IBM Blog 2016 November

So when does a message really expire?

Nov 28 2016 ‎

I love going to customers because they use MQ in many different ways.
A customer’s problem was that they send a request to a back end, but sometimes the back end does not reply fast enough. The question was, how can they use MQ to tell an application when it has not received a message within a time period.

Thanks to Gwydion Tudur for the answer below.

The plan was to put a message to a local queue with an expiry time as well as sending the message to the back end. If the backend replies in time then get the message from the local queue. If the backend does not reply then if the local message expires. The expiry report message, put to the reply to queue in the MQMD of the local message, can be used to trigger an application to respond to the end user.
Will this work ? Yes , but not perhaps as expected.

The next question was, if I specify time out of 2 seconds, will the expiry report message always be delivered after 2 seconds. The answer is possibly not.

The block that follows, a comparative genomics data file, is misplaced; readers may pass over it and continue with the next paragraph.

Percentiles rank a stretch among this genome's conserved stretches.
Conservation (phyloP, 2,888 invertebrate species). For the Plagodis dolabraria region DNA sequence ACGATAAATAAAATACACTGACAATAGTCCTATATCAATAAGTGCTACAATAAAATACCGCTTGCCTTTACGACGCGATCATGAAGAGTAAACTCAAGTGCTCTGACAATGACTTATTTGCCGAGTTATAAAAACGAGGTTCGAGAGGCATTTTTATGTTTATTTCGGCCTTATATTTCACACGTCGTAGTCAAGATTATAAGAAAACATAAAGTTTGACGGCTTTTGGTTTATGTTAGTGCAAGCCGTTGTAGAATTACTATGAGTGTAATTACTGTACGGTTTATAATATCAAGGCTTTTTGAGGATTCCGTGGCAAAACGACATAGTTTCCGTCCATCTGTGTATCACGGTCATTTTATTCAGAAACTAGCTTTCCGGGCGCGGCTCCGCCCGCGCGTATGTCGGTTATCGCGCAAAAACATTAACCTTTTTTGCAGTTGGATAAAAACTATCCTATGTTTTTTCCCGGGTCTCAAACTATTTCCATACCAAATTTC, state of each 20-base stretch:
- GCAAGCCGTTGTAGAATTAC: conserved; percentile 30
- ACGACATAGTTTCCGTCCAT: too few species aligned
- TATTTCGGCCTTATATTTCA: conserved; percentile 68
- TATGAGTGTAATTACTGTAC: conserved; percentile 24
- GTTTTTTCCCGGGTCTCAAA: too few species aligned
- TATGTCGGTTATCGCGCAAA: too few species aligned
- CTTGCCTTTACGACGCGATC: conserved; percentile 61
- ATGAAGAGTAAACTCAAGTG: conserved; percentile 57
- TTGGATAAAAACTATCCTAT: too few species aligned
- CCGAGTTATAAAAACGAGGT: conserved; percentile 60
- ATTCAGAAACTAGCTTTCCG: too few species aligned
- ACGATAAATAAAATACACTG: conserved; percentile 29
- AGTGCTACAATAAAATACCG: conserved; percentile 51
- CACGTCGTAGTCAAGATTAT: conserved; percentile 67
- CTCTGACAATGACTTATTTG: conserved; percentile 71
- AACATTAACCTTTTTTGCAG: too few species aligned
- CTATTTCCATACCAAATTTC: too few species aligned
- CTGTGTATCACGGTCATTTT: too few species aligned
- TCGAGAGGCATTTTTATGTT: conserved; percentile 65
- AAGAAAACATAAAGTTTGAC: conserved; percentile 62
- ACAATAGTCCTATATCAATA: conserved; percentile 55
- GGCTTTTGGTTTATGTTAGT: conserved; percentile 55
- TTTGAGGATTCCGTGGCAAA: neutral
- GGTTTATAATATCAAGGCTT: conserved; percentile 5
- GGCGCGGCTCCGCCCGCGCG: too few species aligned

If there is high activity on the local queue (frequent MQGETs) and the queue depth is low, then you may get your expiry event message close to your expiry time. If the activity on the queue is very low then you event report may be generated after EXPRYINT seconds.

Digging into this in more detail…

There are two ways of checking for expiry

  1. When an application does and MQGET on a queue, and the queue manager comes across a message where the expiry time has passed, then it will delete the message and generate the expired message report. If there are 1000 messages on the queue, and it takes 1 millisecond to process each message then it will take 1 second before the last message is processed, and so the the report message from the last message would be generated after 1 second. This relies on applications performing frequent MQGETs on the queue.